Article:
Chase Away Holiday Blues With These STEAM Activity Ideas

Everyone loves holidays, except maybe the parents who are running out of ideas to keep their kids occupied. If you’re one of them (parents, not kids), then these STEAM activity ideas might just be up your alley!

But first, what is STEAM? It’s an educational approach that integrates the areas of study in science, technology, engineering, arts and mathematics. When you infuse your child’s learning with STEAM, it helps them to develop future-ready skills such as creativity, critical thinking and problem solving to thrive in the 21st century. Sounds like a win-win, right?

Now that you know what STEAM is, let’s hop on to the STEAMy activity ideas we have in store for you and your kids:

LAVA LAMPS (SCIENCE)

What you need:

  • 2-3 clear plastic bottles with their own caps
  • Water
  • Cooking oil or baby oil
  • Alka Seltzer/fizzing tablets (you can get these from pharmacies) or regular table salt
  • Food colouring (choose your kid’s favourite colours)

What to do:

  1. Pour oil into each plastic bottle until it’s two-thirds filled.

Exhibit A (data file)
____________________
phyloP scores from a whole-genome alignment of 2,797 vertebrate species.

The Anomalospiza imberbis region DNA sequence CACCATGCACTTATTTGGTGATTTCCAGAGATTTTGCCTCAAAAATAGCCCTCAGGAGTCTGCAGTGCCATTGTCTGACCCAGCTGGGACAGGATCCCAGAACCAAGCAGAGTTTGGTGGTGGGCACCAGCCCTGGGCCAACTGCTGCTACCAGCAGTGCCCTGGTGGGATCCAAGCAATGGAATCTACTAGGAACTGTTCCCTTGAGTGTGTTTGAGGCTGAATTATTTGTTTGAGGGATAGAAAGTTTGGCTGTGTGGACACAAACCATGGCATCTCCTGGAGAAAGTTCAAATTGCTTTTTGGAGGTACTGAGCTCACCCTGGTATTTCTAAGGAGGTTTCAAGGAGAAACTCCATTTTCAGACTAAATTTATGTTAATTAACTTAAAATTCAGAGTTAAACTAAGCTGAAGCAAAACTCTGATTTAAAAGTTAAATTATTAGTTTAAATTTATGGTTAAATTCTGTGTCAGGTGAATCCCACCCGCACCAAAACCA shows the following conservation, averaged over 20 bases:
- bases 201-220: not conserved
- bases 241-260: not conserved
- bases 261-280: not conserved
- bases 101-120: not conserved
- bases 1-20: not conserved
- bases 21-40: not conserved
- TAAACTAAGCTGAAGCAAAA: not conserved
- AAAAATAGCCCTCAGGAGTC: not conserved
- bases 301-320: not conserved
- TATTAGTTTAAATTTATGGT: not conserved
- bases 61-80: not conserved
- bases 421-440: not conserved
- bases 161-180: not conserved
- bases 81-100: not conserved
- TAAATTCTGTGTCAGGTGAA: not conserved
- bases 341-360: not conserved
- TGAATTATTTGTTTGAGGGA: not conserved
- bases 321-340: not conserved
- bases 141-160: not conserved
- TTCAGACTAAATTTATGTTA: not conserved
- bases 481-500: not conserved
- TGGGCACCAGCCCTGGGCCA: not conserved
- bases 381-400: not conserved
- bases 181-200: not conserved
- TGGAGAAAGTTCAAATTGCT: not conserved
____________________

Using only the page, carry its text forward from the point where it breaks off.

2. Fill the remaining one-third with water, but make sure to leave a little leeway at the top to avoid spillage.
  3. Observe how water sinks to the bottom. This is due to the different densities of water and oil. Since oil is less dense, it floats on top of water.
  4. Now it’s time to make the water colourful. Add a few drops of each food colouring into each plastic bottle.
  5. Observe how the food colouring sinks through the oil until it reaches water. Since food colouring has the same density as water, it sinks through oil to mix with the water below.
  6. Last but not least, drop an Alka Seltzer tablet and let the reactive action begin! (Remember to screw on the bottle caps) When the tablet sinks to the water and dissolves, it creates bubbles of carbon dioxide that floats to the top. When the air dissipates, the water sinks and the cycle is repeated until the tablet is completely dissolved. 

CIRCUIT BOARDS (TECHNOLOGY)

What you need:

  • Conductive copper tape
  • LED (light-emitting diode)
  • 3V CR2302 coin cell battery
  • A piece of white paper
  • Pencil and ruler
  • Clear tape
  • Scissors

What to do:

  • First map out a simple circuit path on the piece of paper with the pencil and ruler. Make sure to map it out so that you can fold one corner of the pathway to close or open the circuit.